Wednesday, January 18, 2006

Writing Future History

Always a dangerous game, but usually too provocative to ignore. And it's Niall Ferguson, who, I'm sorry to say, was right about the outcome of America's adventure in Iraq (i.e.: We don't have the guts and the patience to be a real empire, and only imperialist tactics and a long commitment would have succeeded in turning that patchwork into a nation). Here, he looks back on what we're not doing about Iran:

The devastating nuclear exchange of August 2007 represented not only the failure of diplomacy, it marked the end of the oil age. Some even said it marked the twilight of the West. Certainly, that was one way of interpreting the subsequent spread of the conflict as Iraq's Shi'ite population overran the remaining American bases in their country and the Chinese threatened to intervene on the side of Teheran.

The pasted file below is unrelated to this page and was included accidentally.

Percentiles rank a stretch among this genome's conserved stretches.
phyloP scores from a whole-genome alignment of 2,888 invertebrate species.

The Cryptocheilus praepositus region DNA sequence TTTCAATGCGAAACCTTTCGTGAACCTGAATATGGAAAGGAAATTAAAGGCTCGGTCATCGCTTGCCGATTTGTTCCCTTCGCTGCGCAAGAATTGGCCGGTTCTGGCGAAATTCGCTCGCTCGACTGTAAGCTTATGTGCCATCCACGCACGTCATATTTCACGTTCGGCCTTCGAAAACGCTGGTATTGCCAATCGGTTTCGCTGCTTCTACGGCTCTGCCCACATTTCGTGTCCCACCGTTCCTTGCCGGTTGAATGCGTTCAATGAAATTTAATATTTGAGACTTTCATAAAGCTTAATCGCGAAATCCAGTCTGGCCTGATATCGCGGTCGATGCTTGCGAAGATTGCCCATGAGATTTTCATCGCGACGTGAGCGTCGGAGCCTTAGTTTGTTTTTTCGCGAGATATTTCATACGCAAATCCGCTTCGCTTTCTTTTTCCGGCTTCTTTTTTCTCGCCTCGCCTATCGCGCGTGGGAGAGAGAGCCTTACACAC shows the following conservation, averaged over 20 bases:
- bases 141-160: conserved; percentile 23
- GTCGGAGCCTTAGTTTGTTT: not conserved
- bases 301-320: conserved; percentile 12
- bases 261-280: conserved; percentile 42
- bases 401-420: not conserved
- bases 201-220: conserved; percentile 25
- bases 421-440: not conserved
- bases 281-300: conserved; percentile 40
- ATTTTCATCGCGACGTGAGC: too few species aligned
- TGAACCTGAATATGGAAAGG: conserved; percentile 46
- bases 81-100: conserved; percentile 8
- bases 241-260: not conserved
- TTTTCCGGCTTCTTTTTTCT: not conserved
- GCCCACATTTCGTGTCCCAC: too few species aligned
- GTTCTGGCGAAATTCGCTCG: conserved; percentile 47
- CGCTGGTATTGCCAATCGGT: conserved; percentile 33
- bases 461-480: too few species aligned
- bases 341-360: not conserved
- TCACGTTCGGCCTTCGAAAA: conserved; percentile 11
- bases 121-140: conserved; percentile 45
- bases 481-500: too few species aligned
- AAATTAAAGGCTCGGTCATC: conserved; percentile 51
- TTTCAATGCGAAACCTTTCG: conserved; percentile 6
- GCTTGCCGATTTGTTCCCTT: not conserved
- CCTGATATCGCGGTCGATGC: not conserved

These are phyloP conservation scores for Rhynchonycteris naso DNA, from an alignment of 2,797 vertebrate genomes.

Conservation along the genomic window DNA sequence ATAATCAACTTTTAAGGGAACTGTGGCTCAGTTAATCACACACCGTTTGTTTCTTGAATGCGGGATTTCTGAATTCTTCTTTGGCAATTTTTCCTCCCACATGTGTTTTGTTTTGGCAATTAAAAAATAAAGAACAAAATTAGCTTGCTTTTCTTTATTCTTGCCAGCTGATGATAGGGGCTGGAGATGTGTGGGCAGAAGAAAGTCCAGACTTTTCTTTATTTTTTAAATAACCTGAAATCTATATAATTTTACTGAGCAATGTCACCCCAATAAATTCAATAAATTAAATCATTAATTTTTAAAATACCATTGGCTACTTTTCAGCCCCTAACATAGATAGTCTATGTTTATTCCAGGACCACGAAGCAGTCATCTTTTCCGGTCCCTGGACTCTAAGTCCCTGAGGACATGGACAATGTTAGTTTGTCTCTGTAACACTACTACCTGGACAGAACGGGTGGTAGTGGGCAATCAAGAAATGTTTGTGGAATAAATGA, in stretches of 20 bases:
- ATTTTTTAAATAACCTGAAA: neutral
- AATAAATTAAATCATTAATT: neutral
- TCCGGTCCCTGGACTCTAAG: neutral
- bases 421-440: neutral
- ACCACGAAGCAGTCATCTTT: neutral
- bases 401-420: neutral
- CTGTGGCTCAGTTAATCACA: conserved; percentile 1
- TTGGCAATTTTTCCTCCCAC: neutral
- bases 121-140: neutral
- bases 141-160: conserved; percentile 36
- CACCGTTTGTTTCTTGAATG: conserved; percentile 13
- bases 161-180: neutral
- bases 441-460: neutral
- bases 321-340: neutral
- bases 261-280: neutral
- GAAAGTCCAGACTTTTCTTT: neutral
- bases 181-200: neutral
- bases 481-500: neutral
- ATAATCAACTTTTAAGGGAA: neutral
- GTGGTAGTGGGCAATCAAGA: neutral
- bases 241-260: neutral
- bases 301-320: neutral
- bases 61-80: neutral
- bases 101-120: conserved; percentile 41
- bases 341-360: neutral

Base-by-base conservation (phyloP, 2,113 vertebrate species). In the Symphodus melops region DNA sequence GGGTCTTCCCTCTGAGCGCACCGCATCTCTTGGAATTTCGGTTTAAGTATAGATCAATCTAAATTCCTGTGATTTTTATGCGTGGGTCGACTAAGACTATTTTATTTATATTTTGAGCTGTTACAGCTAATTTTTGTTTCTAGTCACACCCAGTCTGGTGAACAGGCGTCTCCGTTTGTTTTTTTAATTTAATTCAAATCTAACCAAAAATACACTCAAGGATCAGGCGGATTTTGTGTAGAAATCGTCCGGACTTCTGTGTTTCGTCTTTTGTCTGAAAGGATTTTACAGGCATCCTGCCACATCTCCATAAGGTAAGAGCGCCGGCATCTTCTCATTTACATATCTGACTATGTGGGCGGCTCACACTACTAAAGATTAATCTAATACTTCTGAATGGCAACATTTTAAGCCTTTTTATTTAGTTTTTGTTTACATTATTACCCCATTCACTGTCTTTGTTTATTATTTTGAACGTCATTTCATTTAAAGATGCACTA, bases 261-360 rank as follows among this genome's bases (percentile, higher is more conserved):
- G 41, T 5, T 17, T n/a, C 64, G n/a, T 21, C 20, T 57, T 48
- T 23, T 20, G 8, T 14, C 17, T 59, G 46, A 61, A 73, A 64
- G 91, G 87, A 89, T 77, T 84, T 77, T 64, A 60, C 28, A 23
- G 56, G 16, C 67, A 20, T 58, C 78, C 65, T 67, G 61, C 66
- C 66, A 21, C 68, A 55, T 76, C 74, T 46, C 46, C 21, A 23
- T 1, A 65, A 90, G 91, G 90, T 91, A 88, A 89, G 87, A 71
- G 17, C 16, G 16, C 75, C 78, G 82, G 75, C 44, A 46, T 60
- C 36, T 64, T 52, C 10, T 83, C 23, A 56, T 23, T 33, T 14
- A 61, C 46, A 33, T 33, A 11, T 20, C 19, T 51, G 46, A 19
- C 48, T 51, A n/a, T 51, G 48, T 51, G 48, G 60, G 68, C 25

Yet the historian is bound to ask whether or not the true significance of the 2007-2011 war was to vindicate the Bush administration's original principle of pre-emption. For, if that principle had been adhered to in 2006, Iran's nuclear bid might have been thwarted at minimal cost. And the Great Gulf War might never have happened.